School Threat Assessment Training: Assessing and Managing School Threats

Introducing STAT: School Threat Assessment Training to prepare you for when you need to respond to threats fast – STAT !

Bomb threats sent by Facebook. School shooting threats sent through multiple international proxy servers. A death threat scribbled on a restroom wall that triggers texting rumors throughout the school community. Parents and media scrambling to your school doorsteps. What should a principal and superintendent do?

A nationwide epidemic of violent school threats is breeding fear, anxiety and frustration for educators, children and parents. While the vast majority of these threats are anonymous and turn out to be hoaxes, they have to be investigated and taken seriously. Hundreds of schools are losing classroom teaching time, police are wasting resources, children are frightened, and parents are angry and alarmed.

“School threats are a fast growing problem. They send fear and panic through a community” says Ken Trump, President of National School Safety and Security Services, who directed our groundbreaking national study of school shooting and bomb threats across the country.

We reviewed 812 school threats across the country during the first five months of the 2014-15 school year. Based on available data, threats are up 158% since the prior year, when we did the first survey of this kind. This rapid escalation of school threats requires urgent attention as our ongoing research shows a continued uptick in threats and a new challenge posed by “swatting threats” to schools often originating from across state and international borders. Click here to learn more from our groundbreaking national research of school threats.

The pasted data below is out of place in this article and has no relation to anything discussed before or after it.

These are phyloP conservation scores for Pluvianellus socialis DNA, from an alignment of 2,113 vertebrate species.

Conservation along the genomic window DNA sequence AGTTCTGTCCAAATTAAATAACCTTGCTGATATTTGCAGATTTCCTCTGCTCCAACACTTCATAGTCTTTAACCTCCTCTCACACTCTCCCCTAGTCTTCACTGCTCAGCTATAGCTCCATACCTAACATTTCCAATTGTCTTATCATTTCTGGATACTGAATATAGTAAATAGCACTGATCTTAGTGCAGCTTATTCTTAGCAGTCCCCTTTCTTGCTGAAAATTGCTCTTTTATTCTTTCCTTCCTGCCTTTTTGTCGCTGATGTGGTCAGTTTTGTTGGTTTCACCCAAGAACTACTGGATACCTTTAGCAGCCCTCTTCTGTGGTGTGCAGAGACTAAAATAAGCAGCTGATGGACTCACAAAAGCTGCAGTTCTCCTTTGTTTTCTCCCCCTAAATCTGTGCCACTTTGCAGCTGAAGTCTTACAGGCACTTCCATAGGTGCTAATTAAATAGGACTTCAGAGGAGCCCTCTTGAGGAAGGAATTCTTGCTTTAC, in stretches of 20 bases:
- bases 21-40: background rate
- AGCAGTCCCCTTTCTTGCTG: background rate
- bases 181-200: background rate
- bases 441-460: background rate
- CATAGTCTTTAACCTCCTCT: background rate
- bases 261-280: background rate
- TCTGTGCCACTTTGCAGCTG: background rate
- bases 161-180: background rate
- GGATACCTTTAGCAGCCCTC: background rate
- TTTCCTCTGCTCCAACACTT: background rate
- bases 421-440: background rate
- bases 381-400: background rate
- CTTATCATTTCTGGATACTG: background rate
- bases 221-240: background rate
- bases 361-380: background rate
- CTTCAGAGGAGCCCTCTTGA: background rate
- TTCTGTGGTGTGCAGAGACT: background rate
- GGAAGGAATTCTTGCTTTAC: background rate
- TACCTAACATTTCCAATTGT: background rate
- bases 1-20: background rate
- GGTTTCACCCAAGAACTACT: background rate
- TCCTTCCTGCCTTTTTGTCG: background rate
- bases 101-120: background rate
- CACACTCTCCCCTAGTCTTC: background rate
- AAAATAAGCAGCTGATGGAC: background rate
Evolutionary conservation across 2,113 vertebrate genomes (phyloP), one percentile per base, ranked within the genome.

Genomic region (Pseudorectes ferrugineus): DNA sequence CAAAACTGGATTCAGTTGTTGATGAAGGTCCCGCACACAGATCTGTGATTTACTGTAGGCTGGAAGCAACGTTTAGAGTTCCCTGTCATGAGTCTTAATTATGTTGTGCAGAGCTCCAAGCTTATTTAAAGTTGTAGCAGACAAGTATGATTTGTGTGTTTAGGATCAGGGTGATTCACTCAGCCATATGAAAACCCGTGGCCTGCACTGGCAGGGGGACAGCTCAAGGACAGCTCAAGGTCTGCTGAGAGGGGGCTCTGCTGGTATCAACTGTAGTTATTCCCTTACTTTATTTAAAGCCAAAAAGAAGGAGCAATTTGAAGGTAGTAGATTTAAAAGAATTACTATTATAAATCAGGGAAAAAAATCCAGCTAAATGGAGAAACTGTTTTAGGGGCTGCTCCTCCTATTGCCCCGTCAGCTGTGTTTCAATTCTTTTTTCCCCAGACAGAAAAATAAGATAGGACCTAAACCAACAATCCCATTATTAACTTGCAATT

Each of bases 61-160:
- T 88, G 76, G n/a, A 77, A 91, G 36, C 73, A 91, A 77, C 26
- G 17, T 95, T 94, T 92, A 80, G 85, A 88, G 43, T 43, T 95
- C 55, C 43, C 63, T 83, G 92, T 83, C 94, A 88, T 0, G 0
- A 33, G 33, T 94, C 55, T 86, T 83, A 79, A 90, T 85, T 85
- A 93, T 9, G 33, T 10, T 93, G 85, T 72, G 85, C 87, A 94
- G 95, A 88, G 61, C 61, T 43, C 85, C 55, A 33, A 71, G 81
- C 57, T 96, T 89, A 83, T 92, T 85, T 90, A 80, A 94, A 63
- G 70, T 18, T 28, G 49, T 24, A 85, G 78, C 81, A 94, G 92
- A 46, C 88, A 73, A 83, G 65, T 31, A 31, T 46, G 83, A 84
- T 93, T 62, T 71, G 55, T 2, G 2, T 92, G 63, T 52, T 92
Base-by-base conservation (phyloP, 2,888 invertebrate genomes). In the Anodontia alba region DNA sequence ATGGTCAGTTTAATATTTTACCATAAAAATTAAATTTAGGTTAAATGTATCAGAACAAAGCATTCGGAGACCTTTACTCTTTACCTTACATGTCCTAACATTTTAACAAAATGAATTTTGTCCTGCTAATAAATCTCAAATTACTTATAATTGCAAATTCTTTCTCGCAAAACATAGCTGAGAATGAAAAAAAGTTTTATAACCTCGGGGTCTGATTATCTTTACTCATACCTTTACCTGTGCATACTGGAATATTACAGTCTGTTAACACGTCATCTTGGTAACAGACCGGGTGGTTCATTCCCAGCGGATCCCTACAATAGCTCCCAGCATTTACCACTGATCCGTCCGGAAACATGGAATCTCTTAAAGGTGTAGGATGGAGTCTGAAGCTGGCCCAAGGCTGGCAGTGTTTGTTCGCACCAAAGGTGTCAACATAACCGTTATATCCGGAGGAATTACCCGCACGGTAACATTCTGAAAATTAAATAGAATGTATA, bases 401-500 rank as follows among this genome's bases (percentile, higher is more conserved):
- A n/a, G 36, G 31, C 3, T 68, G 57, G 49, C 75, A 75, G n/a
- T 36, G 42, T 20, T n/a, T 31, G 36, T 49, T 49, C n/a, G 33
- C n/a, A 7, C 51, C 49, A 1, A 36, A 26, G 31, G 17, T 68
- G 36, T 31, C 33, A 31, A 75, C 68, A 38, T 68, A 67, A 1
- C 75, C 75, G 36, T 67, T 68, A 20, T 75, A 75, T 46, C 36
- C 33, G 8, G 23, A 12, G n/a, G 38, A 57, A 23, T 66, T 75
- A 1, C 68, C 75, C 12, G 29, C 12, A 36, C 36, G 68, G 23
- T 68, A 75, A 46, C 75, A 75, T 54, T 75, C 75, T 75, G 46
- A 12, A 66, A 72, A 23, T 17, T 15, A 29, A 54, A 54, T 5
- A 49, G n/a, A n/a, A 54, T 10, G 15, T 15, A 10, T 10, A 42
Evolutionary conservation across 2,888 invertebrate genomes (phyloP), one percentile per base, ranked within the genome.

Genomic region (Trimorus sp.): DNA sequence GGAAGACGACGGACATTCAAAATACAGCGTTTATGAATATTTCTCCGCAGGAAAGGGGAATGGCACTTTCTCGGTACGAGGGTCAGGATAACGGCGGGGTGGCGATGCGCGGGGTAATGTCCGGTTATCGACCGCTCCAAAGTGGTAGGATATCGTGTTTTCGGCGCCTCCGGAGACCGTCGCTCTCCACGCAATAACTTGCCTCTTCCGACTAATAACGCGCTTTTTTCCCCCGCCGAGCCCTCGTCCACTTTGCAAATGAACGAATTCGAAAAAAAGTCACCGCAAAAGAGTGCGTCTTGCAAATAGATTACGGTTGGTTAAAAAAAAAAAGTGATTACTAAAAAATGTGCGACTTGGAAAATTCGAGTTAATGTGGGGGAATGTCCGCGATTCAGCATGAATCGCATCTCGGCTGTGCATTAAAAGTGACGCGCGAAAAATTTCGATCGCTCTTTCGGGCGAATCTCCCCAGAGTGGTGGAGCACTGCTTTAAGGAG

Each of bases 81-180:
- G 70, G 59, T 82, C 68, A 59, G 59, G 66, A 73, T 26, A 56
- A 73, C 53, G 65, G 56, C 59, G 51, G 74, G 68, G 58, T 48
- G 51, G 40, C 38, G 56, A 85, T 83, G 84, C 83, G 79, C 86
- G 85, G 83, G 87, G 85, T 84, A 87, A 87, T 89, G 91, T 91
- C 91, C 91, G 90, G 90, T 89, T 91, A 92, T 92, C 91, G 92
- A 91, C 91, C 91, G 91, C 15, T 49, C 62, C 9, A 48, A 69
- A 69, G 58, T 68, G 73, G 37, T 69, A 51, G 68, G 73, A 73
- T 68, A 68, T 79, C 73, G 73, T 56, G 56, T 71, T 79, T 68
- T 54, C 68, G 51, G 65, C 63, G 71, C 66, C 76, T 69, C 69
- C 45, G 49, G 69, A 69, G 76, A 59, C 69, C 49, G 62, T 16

Ken shares insights in this video from our study of rapidly escalating violent school threats and what school leaders can do to prevent and manage them, or you may scroll down below now for details on our STAT – School Threat Assessment Training program.

STAT – School Threat Assessment Training helps you assess, manage, and prevent school threats

School administrators, school resource officers, psychologists, social workers, nurses, counselors, school public information and community relations directors, community-based school mental health service providers, and crisis team members are increasingly faced with complex situations where students have made violent threats towards others and their school. Some schools have received very negative publicity for how they managed violent threats, and for failing to share information with authorities and parents. Schools have also been successfully sued over their handling of violent threats.

This one-to-two day workshop is designed to improve awareness and response to threats, including individual student threats, bomb threats, “swatting” school shooting hoaxes, and mass text message rumors of violence. An emphasis will be placed on practical, common-sense steps that school administrators, counselors, threat assessment teams, crisis teams, and safety officials can take for more cognitive, less emotional responses to school threat scenarios.  Key strategies will be highlighted to help schools thoroughly evaluate violent threats, prevent violence, and avoid liability.

Topics may include:

  • Emerging national threat trends impacting school security and emergency preparedness
  • Findings from our national studies of school threats: Trends in threat content and delivery, and implications for school preparedness planning
  • Understanding and preparing for the threat continuum facing preK-12 schools
  • Swatting: How electronic threat hoaxes are costing local communities thousands and even hundreds-of-thousands of dollars
  • No longer just on the bathroom wall: When electronic school threats cross state and international lines, and the FBI is on your school doorstep
  • Preventing the disruption of classroom instruction and school activities caused by premature and unnecessary school evacuations and closures